Night Moves (song)
|Single by Bob Seger & The Silver Bullet Band|
|from the album Night Moves|
|Released||December 12, 1976|
|Length||5:25 (album version)
3:20 (single version)
|Bob Seger & The Silver Bullet Band singles chronology|
"Night Moves" is a song written and performed by Bob Seger, from his 1976 album Night Moves. Released as a single in December 1976, it eventually reached number four on the Billboard Hot 100 pop singles chart. In doing so, it almost singlehandedly changed Seger from being a popular regional favorite into a national star.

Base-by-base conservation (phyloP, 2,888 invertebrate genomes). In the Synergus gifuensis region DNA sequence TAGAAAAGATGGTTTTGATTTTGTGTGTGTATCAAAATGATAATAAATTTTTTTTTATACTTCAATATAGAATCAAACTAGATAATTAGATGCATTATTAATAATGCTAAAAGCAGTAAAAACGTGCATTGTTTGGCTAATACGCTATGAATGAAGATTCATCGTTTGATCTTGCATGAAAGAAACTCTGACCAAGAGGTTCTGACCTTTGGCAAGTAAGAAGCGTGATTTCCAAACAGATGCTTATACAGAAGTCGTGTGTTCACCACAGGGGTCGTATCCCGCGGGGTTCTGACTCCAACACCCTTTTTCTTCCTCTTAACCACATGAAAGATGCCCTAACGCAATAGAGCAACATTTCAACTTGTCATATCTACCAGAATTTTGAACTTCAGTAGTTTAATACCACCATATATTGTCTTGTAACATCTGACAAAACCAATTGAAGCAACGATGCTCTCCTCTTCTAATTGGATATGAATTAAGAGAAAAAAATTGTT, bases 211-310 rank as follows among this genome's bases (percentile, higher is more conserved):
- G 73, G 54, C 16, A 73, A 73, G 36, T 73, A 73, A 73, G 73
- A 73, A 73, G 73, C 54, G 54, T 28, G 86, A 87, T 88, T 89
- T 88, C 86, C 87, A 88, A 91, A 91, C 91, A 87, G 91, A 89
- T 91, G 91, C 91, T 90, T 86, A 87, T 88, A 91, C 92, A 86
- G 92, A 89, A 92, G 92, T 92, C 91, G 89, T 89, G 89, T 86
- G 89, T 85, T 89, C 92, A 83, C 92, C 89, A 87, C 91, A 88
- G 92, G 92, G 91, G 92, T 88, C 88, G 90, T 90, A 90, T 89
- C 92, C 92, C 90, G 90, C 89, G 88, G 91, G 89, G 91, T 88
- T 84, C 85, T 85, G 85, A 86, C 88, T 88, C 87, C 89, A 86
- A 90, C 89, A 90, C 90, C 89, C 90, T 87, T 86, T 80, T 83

Seger and the Silver Bullet Band went to Toronto for three days to record a few tracks with The Guess Who's producer Jack Richardson, whose Nimbus 9 Productions company was hot at the time. The band quickly recorded two Seger originals, one of which was "Long Long Gone", and a cover of the Motown hit "My World Is Empty Without You", but before Seger left on the third day, he composed a fourth song to record. Seger said that the song was influenced by Bruce Springsteen's "Jungleland". As the only members of the Silver Bullet Band still in Toronto were the bassist and drummer (plus Seger on acoustic guitar and piano), Richardson recruited local session musicians to play electric guitar and organ, while Sharon Dee Williams, Rhonda Silver and Laurel Ward sang the song's trademark backing vocals.